We have heard today the story of a man who for 38 years lay paralised waiting of the waters to boil which had the power to heal the sick. And for 38 years he was unable to plunge himself in these waters because he was too slow to reach them. Others reached them first, others pushed him out of the way and he found no-one who took compassion of him and helped him to receive healing. How tragic – 38 years he met no-one who took compassion of him. He probably fought in the hope of being healed. He was not yet mature to accept his illness as a definitive, tragic condition.
In the lives of saints we know the story of a Russian peasant of the XIX century who also was paralised for almost 40 years but he believed in Christ unreservedly. He lay in deep serenity, in suffering indeed but in pece of heart and peace of mind and he was a light to the whole village through his patience, through his openness, his gratitude to those who looked after him. His illness, however tragic, was a salvation of many around him and his own. But it is not everyone who can face illness or suffering, or bereavement, or tragedy, or the fear of death like this. And often people come to me and say, “I am carrying a heavy burden of suffering and I pray to God first for salvation of man (?) there is no reply. And then I tried to say, “Lord, Thy will be done,” and I can’t do it. I haven’t got the strength, I haven’t got the faith.” And I advice them then to remember what happened on the Mount of Olives in the garden of Gethsemane when Christ the Son of God and the Son of man was facing the coming of his death. For each of us death is tragic but somehow it is natural, we are all mortal. Christ even in his humanity was immortal because a humanity at one with divinity, with life itself could not die otherwise than by choosing to take upon itself the mortality of man, share our mortality, share our death and through this sharing to save us from eternal death.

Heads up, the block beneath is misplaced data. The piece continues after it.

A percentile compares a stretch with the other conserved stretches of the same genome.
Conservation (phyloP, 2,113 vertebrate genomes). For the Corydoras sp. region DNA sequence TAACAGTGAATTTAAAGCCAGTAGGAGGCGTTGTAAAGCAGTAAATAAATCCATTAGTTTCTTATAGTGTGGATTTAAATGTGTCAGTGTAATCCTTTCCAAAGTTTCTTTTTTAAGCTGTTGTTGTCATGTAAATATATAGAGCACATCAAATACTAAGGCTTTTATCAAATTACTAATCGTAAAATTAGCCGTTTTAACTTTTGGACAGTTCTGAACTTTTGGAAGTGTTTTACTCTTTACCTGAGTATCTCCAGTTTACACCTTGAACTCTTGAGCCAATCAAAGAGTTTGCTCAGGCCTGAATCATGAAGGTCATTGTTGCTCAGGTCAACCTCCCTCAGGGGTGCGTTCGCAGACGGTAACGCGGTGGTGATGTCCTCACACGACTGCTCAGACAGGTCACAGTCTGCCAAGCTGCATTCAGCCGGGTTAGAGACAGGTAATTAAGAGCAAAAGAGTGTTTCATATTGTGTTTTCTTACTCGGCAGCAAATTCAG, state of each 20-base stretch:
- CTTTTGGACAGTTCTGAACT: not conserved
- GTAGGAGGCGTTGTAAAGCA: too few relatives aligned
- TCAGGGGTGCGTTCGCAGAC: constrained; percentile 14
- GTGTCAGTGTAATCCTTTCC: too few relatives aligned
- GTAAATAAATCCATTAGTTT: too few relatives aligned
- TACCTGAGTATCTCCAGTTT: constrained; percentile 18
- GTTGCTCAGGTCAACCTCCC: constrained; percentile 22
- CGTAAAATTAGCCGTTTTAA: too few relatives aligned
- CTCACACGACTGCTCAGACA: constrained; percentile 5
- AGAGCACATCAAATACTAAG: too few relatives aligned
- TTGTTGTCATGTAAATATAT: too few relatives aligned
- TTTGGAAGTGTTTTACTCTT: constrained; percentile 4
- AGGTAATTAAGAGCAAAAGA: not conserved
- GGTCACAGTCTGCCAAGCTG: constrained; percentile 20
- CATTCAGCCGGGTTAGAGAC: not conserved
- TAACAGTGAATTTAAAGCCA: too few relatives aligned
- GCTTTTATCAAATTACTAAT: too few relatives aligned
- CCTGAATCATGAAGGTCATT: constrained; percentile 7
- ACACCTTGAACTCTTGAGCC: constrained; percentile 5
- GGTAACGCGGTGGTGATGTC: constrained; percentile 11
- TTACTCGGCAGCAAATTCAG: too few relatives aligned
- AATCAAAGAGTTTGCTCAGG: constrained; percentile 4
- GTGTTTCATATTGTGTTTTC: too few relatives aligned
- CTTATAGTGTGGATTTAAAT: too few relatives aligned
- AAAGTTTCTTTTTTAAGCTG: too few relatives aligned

But Christ himself stood face to face with a death that was more monstrous than ours because he was at one with God and he could not die otherwise than by accepting to be at one with us and for a moment to lose God and to accept to die as we all die. And he prayed. But He did at once in his human frailty find the strength to say, “Thy will be done, o Father.” He prayed the first time and said, “If this cup may pass Me by, let it pass Me by.” And then he went to his disciples in the hope of being supported and they were asleep, not only tired but too depressed, too miserable to remain awake and he went death into a new measure of loneliness and he prayed again but not the same words. He said, “Father, if this cup must be drank (?) by Me, let it happen.” It was partly surrender and then He went again to his disciples, and again they threw him back into the utter loneliness that was his, they were still asleep. And then only after these hours of struggle did he find in his humanity the courage to say, “Thy will be done.”
We must learn from this because we try too often to ask from ourselves more than we can do. We hope that we can in all circumstances when terror holds us, pain breaks us we expect to be able to say, “Thy will be done,” and that it will then be all easy and simple. It is neither easy, nor simple, nor immediate. We must learn from Christ that there are times when we must stand before God and say, “O save me from this fear, save me from this horror.” And then mature, struggle and turn to God again and say, “If I must go through it, let it happen,” and again struggle looking for trust in God within us until we can say, “Thy will be done.” And then the will of God will be done, it will be either our healing or it will be something greater than our healing, than our apparent material salvation. It will be a moment when we share with Christ and when we will hear the Lord say, “Carry this cross, save others as this peasant in a village saved all those who lived with him.” Amen
The blessing of the Lord be upon you for his grace and love towards mankind always, now and forever and world without end.